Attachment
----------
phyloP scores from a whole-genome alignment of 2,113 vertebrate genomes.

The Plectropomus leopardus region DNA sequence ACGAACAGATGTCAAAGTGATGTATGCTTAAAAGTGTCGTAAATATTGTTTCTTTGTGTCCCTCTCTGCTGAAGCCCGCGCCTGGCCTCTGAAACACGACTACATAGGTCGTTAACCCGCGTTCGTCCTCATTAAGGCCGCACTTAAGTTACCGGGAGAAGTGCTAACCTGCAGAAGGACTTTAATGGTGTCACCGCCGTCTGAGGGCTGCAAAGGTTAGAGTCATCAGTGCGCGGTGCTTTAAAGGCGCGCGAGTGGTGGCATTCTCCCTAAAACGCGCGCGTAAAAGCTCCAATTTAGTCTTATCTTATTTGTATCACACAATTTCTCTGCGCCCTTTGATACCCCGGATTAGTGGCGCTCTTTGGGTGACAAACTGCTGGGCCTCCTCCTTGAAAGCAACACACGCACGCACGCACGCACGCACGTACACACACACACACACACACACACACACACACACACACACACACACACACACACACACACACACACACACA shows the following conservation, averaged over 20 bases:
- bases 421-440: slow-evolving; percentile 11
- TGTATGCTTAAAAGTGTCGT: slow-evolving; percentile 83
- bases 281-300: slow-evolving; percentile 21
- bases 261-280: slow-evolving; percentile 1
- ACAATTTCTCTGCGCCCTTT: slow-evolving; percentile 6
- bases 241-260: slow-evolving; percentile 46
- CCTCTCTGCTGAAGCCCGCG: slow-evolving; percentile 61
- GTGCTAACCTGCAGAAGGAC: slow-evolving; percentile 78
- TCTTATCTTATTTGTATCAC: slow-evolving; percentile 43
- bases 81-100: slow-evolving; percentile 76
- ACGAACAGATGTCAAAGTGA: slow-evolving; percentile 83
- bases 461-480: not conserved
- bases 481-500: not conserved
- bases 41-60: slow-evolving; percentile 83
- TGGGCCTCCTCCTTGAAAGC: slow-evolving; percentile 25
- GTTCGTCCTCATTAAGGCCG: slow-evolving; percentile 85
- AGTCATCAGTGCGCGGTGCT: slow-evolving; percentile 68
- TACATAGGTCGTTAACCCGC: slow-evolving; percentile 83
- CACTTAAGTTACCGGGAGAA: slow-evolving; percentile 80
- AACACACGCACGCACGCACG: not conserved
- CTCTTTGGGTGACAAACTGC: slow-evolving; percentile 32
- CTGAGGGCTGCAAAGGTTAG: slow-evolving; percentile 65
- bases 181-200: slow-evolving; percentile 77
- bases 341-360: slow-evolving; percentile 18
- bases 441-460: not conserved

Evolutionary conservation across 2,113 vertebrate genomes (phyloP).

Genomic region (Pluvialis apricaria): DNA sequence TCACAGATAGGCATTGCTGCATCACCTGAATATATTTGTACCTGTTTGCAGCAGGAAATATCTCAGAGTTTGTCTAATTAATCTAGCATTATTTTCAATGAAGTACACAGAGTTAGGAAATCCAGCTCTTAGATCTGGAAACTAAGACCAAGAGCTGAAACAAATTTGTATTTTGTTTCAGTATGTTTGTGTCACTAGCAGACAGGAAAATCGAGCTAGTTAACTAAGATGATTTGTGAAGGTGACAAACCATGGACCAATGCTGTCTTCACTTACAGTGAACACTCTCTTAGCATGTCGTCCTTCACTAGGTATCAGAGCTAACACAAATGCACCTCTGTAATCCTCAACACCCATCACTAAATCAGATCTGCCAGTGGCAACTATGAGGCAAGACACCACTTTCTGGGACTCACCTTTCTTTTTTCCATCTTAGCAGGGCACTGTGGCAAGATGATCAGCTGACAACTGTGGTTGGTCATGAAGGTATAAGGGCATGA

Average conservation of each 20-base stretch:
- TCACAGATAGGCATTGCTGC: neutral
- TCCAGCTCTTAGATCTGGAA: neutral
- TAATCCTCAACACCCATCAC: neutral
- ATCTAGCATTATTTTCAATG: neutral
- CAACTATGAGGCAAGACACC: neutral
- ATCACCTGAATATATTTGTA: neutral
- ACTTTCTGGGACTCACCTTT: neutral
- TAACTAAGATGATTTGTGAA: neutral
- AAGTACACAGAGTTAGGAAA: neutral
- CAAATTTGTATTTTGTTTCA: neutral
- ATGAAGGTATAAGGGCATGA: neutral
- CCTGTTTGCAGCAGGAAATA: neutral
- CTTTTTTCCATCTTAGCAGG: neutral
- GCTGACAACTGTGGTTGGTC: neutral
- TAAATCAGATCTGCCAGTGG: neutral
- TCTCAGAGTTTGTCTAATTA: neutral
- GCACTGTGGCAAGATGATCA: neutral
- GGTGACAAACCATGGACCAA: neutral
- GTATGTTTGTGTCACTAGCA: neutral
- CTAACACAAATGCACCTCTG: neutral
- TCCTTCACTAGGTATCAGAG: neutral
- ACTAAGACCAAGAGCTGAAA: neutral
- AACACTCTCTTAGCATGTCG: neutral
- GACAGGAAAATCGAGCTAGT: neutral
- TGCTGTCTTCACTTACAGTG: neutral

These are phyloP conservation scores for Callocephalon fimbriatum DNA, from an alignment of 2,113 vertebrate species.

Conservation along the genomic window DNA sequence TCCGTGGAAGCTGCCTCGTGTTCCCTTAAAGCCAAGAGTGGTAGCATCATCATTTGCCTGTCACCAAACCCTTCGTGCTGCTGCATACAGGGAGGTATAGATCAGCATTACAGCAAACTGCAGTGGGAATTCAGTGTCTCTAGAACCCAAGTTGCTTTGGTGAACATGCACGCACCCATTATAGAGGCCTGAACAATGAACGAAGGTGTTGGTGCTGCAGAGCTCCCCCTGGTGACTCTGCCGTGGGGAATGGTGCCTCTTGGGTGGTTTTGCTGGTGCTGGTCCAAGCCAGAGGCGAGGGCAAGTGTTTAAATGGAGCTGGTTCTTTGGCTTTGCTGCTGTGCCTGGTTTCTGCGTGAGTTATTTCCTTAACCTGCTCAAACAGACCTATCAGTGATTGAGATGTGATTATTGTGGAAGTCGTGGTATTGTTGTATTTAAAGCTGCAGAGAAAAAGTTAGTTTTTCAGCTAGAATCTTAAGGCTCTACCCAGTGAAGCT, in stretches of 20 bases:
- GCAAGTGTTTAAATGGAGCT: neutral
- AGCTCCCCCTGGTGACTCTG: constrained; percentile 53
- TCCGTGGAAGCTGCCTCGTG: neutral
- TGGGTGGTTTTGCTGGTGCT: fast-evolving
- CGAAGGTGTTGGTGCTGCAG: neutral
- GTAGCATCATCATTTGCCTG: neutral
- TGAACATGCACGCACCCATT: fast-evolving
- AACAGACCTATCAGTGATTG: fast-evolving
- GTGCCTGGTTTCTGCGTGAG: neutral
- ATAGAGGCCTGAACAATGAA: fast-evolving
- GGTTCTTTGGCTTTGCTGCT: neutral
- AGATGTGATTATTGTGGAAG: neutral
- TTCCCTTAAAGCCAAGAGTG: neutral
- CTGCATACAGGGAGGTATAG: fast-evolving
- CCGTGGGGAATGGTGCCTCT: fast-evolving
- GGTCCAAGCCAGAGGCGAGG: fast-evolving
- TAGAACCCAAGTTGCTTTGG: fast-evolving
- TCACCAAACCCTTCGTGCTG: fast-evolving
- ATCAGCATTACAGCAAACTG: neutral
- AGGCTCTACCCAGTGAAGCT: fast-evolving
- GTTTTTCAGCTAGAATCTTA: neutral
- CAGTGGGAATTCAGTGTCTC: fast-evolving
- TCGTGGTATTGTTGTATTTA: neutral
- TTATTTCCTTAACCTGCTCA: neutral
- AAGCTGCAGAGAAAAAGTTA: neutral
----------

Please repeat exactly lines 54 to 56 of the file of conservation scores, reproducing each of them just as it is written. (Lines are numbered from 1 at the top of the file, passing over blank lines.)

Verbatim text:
- GACAGGAAAATCGAGCTAGT: neutral
- TGCTGTCTTCACTTACAGTG: neutral

These are phyloP conservation scores for Callocephalon fimbriatum DNA, from an alignment of 2,113 vertebrate species.